blematique, succumbing to neither the affluence of the over-consuming
North nor the grueling poverty of much of the South. Thus, the ecovillage
movement represents an effort to forge a third way, applying and integrating
the best practices of North and South with sensitivity to local context.
At the level of political action, opposition to economic globalization
serves as a rallying point for ecovillagers around the world. Yet even in their
opposition, they move beyond the politics of protest. For instance, during
the 2005 G8 summit in Scotland, thousands of activists supported by a core
group of Findhorn residents created a temporary ecovillage as a counter­
point to the unsustainable policies being promoted at the summit. The
demonstration ecovillage included nine composting toilets, over twenty
graywater systems, electricity generated by solar panels and wind turbines,
and thirteen kitchens serving, as much as possible, fair trade, local and
organic food. BBC News Online carried a front-page story under the headline,
"Eco-Village Is 'Model for Us All'" (Mitchell 2005). Dawson suggests that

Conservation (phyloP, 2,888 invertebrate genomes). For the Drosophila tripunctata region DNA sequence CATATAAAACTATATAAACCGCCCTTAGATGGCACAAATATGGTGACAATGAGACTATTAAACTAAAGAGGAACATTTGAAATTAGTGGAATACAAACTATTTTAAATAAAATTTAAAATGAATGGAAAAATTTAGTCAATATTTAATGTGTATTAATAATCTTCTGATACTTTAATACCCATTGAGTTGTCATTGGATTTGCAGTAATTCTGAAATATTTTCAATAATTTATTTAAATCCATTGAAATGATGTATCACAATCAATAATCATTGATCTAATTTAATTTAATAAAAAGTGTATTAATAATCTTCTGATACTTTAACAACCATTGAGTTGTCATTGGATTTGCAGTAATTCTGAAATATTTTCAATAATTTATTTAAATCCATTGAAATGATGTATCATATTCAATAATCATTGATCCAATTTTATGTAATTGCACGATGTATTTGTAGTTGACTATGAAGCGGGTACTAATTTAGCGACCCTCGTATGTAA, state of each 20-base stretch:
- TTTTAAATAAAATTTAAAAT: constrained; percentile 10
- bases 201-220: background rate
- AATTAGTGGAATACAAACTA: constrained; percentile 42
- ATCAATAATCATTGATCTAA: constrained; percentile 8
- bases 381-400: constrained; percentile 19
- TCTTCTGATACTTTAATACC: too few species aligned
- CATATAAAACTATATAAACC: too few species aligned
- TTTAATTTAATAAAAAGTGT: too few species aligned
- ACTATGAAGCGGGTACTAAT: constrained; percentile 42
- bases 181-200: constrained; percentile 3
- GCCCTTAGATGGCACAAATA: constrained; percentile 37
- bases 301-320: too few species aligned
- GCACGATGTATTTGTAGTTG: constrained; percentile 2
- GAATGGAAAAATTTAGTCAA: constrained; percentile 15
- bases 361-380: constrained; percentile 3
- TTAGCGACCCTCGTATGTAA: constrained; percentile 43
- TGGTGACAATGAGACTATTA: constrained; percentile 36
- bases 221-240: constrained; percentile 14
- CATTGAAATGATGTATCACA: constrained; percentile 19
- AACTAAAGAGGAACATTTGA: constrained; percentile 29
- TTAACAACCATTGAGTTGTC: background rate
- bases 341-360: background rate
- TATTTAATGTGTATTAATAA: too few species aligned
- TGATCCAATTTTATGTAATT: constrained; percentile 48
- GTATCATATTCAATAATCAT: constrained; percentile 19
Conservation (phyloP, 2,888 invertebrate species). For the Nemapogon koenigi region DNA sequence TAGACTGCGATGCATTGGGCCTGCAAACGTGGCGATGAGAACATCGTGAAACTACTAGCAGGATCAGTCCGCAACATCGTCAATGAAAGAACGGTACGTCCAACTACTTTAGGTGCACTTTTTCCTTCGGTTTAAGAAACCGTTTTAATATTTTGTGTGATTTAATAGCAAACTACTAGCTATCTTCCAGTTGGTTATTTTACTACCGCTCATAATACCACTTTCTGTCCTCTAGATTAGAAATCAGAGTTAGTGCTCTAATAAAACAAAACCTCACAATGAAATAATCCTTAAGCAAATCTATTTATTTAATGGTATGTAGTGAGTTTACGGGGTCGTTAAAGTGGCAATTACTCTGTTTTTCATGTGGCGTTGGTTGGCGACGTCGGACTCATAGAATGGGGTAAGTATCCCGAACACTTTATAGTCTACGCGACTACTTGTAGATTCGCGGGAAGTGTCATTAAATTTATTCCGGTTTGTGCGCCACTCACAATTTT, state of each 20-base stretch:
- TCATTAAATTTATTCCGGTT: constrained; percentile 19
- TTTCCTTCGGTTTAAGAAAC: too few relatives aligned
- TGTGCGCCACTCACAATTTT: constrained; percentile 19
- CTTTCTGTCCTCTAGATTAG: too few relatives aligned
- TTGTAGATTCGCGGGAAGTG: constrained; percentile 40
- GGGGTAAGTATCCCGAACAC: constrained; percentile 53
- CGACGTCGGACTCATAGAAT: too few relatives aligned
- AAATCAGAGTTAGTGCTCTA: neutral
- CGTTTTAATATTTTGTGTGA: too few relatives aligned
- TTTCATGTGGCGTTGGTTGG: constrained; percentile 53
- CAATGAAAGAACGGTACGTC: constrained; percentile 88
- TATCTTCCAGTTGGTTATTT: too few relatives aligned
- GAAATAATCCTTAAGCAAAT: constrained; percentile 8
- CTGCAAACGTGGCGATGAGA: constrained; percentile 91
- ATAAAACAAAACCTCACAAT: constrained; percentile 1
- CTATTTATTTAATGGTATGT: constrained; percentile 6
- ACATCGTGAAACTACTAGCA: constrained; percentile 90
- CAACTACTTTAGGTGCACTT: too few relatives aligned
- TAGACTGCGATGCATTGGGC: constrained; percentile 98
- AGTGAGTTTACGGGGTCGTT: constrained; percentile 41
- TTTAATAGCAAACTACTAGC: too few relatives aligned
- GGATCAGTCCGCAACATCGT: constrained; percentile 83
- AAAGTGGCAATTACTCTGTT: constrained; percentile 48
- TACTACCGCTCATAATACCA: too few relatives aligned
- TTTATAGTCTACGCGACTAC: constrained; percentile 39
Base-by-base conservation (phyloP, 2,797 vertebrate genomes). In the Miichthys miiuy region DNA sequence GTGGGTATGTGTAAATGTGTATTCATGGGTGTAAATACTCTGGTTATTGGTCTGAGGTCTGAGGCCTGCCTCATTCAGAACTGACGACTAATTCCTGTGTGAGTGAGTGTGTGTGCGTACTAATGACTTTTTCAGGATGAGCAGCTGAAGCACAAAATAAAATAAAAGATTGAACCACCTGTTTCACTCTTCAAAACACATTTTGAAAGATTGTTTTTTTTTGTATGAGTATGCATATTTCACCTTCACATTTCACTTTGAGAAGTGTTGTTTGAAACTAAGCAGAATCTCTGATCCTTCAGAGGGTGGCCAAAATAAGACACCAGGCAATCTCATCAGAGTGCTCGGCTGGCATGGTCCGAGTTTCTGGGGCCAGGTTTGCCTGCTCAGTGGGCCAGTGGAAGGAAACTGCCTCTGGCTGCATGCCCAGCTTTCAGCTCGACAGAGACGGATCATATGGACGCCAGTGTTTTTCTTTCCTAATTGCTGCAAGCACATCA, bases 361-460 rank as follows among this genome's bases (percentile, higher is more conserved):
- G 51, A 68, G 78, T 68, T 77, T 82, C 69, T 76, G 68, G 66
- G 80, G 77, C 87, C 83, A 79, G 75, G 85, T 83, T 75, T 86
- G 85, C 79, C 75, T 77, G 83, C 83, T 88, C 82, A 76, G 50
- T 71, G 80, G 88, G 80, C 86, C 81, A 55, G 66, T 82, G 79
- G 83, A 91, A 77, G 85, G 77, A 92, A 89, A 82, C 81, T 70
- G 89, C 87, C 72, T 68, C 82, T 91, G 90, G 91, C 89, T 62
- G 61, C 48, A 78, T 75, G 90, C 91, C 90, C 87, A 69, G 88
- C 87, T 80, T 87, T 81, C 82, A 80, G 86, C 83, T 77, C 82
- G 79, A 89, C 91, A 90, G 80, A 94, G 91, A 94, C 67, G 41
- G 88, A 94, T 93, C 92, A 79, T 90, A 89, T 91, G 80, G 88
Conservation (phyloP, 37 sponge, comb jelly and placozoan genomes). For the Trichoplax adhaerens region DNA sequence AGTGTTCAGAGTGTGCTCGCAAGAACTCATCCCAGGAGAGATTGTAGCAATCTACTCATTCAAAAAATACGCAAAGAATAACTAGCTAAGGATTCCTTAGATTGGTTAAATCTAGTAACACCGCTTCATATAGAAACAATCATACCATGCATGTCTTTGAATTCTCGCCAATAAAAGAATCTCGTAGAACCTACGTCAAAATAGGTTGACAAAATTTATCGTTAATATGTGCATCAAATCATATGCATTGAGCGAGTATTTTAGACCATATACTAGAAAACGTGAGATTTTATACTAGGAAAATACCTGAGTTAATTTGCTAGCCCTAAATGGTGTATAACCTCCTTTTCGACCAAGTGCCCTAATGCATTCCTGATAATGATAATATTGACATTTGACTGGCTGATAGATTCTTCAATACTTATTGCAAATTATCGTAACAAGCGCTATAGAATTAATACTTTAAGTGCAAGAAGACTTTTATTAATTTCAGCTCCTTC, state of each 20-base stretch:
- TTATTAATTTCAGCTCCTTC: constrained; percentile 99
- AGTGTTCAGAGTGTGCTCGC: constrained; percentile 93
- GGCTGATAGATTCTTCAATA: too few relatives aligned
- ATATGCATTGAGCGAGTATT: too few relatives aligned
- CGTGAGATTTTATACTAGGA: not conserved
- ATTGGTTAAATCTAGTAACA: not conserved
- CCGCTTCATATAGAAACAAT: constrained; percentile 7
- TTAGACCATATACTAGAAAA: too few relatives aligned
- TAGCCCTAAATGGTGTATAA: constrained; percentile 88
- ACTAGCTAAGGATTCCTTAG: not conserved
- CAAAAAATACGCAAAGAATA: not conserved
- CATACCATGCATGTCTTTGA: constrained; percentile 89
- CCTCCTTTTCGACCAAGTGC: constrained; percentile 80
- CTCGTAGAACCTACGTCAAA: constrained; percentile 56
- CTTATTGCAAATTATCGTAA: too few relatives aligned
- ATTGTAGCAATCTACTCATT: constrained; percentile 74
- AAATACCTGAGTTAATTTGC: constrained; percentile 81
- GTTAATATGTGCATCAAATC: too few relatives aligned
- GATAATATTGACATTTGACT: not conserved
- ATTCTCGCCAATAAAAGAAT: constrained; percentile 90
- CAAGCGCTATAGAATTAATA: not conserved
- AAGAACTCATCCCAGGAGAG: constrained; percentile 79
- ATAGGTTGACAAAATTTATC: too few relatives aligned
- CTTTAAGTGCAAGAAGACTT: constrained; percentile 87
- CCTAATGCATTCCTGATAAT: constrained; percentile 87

The global ecovillage movement
the G8 action "illustrates the primary gift of ecovillages to the wider sustain­
ability family; namely, the impulse to move beyond protest and to create models
of more sane, just and sustainable ways of living" (Dawson 2006: 38).
Dawson also outlines how peace activism and international solidarity
pervade the ecovillage ethic. Just to offer a few examples: Sarvodaya, GEN's
largest member, has been an active peace broker in Sri Lanka's long-term
civil war. Both Sarvodaya and Auroville assisted in tsunami relief work.
Plenty International, an NGO created by The Farm in Tennessee, specializes in
bringing soybean agricultural training to the Third World. Tamera ecovillage in
Portugal, which considers itself a "research center for lived peace," is involved
in conflict resolution work in Colombia and the Middle East. Ecovillagers
in Denmark have partnered with ecovillagers in Senegal to send thousands of
bicycles there (Dawson 2006: 15-18). Far from being exclusive enclaves of
escapists, ecovillages are very often dynamic nodes of global engagement.
With the formation of GEN, an institutional context emerged to support
this vision of global engagement and give the disparate movement a greater
sense of cohesiveness. In 1995, Findhorn hosted a conference, "Ecovillages
and Sustainable Communities," that drew over 400 people from over forty
countries, with 300 more turned away for lack of space. Here, GEN was
formally founded by a consortium of ecovillages from Europe, Asia, North
America and Oceania (Bang 2005: 22). In the past decade, GEN has con­
tinued to expand, with community members in seventy countries; it has also
divided into continental regions: GEN-Europe and Africa; GENOA-Oceania